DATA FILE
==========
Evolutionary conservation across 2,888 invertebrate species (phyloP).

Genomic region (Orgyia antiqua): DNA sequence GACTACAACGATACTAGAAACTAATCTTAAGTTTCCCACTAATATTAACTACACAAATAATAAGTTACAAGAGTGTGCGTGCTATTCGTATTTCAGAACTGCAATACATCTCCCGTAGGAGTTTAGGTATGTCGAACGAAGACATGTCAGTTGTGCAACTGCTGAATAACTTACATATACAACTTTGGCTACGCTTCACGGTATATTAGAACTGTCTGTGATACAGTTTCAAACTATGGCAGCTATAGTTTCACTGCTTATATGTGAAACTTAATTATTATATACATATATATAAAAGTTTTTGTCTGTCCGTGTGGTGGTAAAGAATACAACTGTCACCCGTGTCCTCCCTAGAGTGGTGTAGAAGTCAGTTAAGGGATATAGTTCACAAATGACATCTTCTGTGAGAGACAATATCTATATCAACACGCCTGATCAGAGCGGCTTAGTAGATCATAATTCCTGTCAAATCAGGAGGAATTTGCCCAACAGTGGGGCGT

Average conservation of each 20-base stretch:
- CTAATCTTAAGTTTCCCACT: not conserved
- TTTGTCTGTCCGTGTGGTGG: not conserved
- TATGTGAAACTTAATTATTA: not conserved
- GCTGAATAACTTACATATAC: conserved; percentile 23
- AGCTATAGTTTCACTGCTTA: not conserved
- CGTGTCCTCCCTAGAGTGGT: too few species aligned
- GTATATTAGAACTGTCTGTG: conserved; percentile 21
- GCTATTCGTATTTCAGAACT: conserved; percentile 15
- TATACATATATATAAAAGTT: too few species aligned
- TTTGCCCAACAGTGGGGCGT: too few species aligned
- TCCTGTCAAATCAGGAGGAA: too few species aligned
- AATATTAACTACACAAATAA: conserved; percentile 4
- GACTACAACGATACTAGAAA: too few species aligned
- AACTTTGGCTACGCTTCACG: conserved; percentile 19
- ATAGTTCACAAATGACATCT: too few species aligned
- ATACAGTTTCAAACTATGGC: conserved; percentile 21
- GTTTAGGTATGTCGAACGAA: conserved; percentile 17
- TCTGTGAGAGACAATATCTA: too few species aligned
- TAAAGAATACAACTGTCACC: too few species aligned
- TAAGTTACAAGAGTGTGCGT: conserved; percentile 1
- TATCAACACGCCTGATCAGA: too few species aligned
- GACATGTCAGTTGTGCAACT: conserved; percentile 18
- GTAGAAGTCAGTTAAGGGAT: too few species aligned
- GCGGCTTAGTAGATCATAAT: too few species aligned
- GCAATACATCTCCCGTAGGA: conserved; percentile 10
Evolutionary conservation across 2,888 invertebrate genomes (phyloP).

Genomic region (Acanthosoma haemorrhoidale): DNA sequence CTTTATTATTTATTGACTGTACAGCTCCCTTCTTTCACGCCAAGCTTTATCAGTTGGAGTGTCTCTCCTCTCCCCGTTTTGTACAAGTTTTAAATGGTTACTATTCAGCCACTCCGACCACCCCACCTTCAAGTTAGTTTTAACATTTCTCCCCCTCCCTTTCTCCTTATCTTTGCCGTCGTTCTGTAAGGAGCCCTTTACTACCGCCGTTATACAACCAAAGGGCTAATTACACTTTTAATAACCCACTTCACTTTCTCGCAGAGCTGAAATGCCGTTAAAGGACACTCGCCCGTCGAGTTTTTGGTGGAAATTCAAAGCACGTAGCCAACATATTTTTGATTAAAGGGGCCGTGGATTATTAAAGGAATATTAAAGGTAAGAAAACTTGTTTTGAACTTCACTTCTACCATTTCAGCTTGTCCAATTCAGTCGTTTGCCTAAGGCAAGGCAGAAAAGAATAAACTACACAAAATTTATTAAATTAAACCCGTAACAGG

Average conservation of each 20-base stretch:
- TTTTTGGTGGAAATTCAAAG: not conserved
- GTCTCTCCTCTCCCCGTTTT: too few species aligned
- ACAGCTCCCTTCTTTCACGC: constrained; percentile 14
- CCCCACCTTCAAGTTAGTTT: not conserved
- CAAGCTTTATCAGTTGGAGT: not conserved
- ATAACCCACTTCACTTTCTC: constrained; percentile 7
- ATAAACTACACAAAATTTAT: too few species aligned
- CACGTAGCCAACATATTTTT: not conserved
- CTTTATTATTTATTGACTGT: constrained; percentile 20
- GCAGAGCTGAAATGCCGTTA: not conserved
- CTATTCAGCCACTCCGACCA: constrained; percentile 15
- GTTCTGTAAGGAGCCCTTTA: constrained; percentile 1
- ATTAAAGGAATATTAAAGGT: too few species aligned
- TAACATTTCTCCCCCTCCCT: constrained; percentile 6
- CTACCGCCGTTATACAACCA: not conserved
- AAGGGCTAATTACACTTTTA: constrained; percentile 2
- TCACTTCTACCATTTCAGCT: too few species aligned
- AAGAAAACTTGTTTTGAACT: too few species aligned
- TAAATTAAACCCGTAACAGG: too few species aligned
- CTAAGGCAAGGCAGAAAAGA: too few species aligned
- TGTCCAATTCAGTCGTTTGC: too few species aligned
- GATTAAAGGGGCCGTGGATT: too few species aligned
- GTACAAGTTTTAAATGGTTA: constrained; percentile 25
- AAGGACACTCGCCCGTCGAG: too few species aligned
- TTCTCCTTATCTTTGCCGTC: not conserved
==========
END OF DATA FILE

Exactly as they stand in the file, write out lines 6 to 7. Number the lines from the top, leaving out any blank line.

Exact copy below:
- TATGTGAAACTTAATTATTA: not conserved
- GCTGAATAACTTACATATAC: conserved; percentile 23